Applying for Letters of Administration when a person has died without a valid Will

Applying for Letters of Administration when a person has died without a valid Will

If a loved one has died without leaving a valid Will then you may need to make an application to the WA Supreme Court for a grant of Letters of Administration so that you (or perhaps another family member) can then deal with the estate of the deceased person as his or her personal legal representative.

In broad terms, an application for Letters of Administration can be made by any one or more of the persons entitled to distribution of the estate, or to any other person (whether a creditor of the estate or not) if there is no person entitled to distribution of the estate.

The application to the Court must be supported by an affidavit that proves the applicant’s entitlement to receive a grant of Letters of Administration. That affidavit will (amongst other things) need to demonstrate that the applicant has made a careful search for a Will and made appropriate enquiries to ascertain whether the deceased left a Will elsewhere. For example, the applicant should conduct a thorough search of the deceased’s personal papers and contact the Public Trustee and any former solicitor or accountant of the deceased enquiring as to whether they hold a Will for the deceased.

However, before making an application, it is also prudent to consider whether in fact Letters of Administration are required. For example, if the deceased leaves only a small estate then an application may not be required to be made. For example, section 139 of the Administration Act 1903 (WA) allows authorised deposit-taking institutions (ADI’s) (eg banks) to release funds up to $50,000 in certain circumstances. An ADI is also permitted to release funds in payment of funeral expenses (or to reimburse a person who has already paid those expenses) and pay the balance of an account to any person who appears to the satisfaction of that ADI to be the widower, widow, parent or child of the deceased, or a person who was living as a de facto partner of the deceased immediately before death. However, in practice most ADI’s will only release funds if the amount they hold for the deceased is less than $20,000. Where that is the case then the bank will normally accept evidence of death, entitlement and signing of indemnities by the person/s entitled to apply for Letters of Administration.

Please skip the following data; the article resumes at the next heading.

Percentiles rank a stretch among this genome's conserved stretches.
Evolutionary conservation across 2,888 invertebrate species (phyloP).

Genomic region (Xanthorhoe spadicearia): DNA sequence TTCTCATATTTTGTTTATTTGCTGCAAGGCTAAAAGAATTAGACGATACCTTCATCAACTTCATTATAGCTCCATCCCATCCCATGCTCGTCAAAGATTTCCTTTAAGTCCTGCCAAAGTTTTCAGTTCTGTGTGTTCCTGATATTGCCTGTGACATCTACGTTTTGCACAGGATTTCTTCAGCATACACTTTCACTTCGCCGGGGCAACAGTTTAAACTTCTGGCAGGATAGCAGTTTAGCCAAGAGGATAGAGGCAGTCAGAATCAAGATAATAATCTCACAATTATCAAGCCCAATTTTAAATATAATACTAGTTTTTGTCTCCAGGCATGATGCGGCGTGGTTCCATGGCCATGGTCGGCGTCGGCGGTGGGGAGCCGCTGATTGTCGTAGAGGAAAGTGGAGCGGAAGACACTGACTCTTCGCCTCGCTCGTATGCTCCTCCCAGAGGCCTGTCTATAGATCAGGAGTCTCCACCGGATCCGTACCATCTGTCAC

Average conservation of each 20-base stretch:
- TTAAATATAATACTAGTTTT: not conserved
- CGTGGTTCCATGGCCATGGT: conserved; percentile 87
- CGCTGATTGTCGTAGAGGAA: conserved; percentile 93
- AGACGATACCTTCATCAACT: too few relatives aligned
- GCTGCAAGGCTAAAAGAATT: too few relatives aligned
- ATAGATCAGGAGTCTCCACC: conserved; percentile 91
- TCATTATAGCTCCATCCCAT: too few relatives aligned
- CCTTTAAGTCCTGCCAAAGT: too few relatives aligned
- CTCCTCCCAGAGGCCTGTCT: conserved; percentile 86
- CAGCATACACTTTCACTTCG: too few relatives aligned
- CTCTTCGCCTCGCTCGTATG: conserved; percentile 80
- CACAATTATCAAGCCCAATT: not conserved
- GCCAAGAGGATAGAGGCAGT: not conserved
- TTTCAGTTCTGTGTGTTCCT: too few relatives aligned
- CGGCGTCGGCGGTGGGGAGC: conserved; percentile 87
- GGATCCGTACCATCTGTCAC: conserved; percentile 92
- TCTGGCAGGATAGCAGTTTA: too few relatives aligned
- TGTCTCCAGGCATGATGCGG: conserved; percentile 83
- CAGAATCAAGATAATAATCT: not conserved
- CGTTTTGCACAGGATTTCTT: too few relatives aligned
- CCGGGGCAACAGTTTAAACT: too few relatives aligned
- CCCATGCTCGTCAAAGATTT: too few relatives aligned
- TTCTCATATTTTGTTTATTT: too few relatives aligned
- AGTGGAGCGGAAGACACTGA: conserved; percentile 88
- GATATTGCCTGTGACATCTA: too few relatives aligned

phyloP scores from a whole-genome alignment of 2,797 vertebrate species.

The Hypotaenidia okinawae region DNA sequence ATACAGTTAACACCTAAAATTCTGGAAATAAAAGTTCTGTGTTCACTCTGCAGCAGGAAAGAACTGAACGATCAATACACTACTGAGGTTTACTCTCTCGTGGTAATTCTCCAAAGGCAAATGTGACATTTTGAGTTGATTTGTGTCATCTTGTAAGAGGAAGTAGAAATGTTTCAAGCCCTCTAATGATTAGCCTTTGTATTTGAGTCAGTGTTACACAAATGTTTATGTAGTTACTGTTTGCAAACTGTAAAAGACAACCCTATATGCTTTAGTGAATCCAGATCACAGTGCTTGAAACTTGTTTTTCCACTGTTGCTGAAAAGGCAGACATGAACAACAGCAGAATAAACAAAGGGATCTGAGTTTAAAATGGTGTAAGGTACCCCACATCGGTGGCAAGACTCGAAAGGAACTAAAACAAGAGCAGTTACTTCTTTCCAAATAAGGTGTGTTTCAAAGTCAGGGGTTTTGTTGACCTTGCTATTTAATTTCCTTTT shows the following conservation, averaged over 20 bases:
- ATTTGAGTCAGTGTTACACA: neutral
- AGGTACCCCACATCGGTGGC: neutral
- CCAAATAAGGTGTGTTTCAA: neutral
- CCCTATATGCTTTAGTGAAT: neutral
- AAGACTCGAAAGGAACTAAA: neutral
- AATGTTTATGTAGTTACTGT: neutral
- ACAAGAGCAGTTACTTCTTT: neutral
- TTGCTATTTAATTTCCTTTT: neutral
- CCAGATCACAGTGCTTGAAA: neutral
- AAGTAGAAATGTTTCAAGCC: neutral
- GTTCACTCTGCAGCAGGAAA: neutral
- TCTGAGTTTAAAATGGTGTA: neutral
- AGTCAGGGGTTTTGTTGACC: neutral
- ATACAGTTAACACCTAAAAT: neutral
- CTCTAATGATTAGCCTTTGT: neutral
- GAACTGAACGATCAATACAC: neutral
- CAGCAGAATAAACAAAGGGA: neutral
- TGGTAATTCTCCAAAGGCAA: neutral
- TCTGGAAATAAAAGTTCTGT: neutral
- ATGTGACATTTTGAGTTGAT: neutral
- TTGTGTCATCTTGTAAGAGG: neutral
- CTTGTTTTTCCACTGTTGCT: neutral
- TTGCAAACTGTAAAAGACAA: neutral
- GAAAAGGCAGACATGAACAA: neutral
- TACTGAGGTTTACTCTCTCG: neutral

Despite the above, it is also worthwhile noting that most life insurance and superannuation policies will require that Letters of Administration be obtained and as such, it may be practical to obtain Letters of Administration before dealing with accounts held with an ADI.

As a final point, it is also worth noting that in WA Letters of Administration are not needed to transfer ownership of a motor vehicle to a beneficiary of the estate (see the Department of Transport website on this point). Instead, you will need to supply the current licence papers (if available) and a Statutory Declaration specific to deceased estates completed by the proposed beneficiary. A transfer fee will be payable at a reduced rate of vehicle licence duty.

Finally, if you have read this far and still have queries or if you think that you will need some assistance with an application then now is probably the time to obtain some practical advice.

Austral Legal can help and we offer an initial discounted 30-minute SmartMove appointment for $80 by phone or in person at our office to discuss your situation. Bookings can be made online or simply by getting in touch.

Once we have a handle on what is required we will ordinarily be able to offer a fixed fee for preparing and filing the application with the WA Supreme Court. As a guide, that pricing will typically be in the range of $1,800 – $2,500 plus the Court filing fee, which at the time of writing is $370.